Steve Ballmer at D8: Apple, Google, and Smartphones

Microsoft's CEO, Steve Ballmer, can always be counted on to make a conference, no matter the setting, an interesting one. This time around, while sitting on All Thing D's stage at the D8 conference, Ballmer managed to cover just about everything he could that relates to Microsoft. From Apple, the iPhone and iPad, to Google's multiple Operating Systems, he painted a very colorful picture of what he thinks about all of it.

When Steve Jobs spoke about the iPad and PCs, he mentioned that PCs are trucks, and that they'll essentially be needed less and less as time passes. Ballmer, obviously, doesn't agree with that. He believes that tablets are PCs in of themselves, just endowed with a different form factor. That tells us that he considers the two not to be mutually exclusive, and that the two need to learn to co-exist. We'd agree with that, even if we want all the great features of a PC in our tablet devices, too.

As for Google, Ballmer became a bit more animated on that subject. He's confused as to why the Mountain View company would want to create two mobile Operating Systems, and release them at the same time. Ballmer said that have two mobile Operating Systems is actually incoherent, and it doesn't aide at all in gaining any coherence in the ecosystem in which you're trying to survive. Furthermore, while discussing Android-based tablets (which is an issue that's come up, recently), Ballmer mentioned that several of Microsoft's partners in the past had tried Linux in netbooks, and obviously that didn't turn out too well. He also said that Microsoft would do what it takes in the market.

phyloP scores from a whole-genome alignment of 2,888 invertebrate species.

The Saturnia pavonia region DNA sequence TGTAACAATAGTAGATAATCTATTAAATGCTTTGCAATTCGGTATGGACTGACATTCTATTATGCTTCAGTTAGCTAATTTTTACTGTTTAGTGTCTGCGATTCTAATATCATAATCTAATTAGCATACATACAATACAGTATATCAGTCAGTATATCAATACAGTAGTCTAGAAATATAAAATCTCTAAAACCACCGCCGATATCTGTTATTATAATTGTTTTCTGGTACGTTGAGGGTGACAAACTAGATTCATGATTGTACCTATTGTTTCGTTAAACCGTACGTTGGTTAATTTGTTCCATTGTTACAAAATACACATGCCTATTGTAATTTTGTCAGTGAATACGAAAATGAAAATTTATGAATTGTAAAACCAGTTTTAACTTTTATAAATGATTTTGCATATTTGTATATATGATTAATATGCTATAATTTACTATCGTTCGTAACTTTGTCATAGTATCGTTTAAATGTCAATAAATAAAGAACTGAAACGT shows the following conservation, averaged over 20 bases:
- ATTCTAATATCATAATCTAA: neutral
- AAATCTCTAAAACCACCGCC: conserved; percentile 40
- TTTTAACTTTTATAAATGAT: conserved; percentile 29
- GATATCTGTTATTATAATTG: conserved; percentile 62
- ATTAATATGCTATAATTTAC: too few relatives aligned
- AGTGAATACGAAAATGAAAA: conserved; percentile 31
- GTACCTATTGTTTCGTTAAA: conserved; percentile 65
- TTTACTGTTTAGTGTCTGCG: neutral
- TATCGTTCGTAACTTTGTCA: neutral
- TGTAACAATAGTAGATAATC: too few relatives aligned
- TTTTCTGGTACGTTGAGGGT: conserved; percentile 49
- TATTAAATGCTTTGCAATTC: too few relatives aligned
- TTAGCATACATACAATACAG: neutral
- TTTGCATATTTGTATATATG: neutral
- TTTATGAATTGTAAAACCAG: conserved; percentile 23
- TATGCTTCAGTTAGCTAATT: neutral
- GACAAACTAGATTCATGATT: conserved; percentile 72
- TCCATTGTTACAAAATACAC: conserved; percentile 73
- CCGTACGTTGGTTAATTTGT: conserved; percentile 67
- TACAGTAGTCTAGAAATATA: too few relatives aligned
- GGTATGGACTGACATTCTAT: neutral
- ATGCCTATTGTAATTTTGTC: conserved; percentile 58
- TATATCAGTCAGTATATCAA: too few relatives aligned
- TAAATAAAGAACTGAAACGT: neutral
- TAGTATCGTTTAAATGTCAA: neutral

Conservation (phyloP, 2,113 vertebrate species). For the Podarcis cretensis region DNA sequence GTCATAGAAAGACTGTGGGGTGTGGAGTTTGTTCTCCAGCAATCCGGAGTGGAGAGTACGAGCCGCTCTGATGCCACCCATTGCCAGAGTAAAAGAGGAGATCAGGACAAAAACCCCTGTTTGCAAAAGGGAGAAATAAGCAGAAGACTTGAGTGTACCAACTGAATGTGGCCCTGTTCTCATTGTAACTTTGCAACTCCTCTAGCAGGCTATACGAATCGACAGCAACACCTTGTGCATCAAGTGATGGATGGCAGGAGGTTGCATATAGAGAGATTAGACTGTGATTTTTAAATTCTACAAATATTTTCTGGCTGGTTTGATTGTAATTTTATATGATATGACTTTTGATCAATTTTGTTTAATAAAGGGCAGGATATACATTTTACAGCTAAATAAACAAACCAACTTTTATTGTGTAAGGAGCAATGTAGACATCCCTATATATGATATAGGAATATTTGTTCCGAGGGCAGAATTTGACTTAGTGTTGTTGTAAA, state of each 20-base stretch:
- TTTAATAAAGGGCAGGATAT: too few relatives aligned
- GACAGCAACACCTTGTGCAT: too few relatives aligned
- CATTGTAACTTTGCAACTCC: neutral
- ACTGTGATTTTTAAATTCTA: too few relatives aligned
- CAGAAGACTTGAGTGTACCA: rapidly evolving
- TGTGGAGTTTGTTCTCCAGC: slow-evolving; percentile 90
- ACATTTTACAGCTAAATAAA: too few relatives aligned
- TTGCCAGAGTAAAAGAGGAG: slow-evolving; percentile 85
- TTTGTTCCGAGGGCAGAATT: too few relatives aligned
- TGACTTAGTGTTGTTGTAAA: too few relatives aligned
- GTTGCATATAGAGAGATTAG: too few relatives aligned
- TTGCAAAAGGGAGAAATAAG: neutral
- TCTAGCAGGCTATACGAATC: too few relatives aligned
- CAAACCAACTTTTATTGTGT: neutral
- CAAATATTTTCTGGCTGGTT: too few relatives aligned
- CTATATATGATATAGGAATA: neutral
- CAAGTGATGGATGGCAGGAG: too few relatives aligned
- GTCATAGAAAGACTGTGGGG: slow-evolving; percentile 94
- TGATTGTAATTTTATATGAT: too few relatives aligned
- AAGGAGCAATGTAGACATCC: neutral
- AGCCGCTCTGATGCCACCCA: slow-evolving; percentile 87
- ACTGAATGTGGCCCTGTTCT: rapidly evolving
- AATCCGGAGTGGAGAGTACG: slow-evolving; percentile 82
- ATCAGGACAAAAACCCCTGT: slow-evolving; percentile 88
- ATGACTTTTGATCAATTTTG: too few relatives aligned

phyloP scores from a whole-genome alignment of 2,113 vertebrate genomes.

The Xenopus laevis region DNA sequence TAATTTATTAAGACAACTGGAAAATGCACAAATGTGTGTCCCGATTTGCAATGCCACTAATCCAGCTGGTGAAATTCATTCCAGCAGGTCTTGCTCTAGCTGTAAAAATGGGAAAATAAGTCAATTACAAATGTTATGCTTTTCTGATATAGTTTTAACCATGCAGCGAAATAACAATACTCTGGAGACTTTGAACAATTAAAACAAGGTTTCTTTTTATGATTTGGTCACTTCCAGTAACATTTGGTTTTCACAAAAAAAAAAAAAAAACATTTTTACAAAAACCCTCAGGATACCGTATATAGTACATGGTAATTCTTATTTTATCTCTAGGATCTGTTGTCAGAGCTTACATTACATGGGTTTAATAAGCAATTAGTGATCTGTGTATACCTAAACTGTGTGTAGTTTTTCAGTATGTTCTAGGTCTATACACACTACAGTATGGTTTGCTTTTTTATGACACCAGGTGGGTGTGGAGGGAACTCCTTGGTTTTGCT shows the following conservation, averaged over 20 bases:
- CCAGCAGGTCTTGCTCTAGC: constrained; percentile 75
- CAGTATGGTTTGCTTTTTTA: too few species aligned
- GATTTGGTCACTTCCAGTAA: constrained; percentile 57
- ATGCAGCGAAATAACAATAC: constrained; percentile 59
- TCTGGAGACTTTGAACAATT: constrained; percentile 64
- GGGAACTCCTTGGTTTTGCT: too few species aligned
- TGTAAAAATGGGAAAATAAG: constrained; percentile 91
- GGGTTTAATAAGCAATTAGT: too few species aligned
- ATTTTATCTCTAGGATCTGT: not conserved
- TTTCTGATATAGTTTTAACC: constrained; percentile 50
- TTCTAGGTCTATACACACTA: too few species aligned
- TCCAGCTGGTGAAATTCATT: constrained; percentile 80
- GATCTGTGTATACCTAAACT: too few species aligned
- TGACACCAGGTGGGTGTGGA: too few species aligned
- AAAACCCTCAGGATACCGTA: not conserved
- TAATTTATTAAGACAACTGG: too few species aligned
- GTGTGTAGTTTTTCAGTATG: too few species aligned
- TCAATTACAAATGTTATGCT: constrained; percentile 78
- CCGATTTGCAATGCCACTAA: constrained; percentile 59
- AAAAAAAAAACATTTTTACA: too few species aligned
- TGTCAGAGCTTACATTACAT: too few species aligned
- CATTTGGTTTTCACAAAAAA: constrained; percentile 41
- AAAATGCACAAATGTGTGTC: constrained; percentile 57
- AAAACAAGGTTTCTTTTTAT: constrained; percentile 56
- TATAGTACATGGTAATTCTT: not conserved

Probably the most interesting aspect of the conference, though, was Ballmer's take on smartphones. He says that Microsoft "missed a whole cycle." As for Apple, he admits that the Cupertino-based company did a good job of coming out of nowhere. They've also done the best job in the Browser department. Without a doubt, Ballmer's got his sights set on Google, and Apple obviously, and we'll have to wait and see if Microsoft does something about it. You can find more of the interview over at All Things D's site, which we wholeheartedly recommend.

[via All Things D]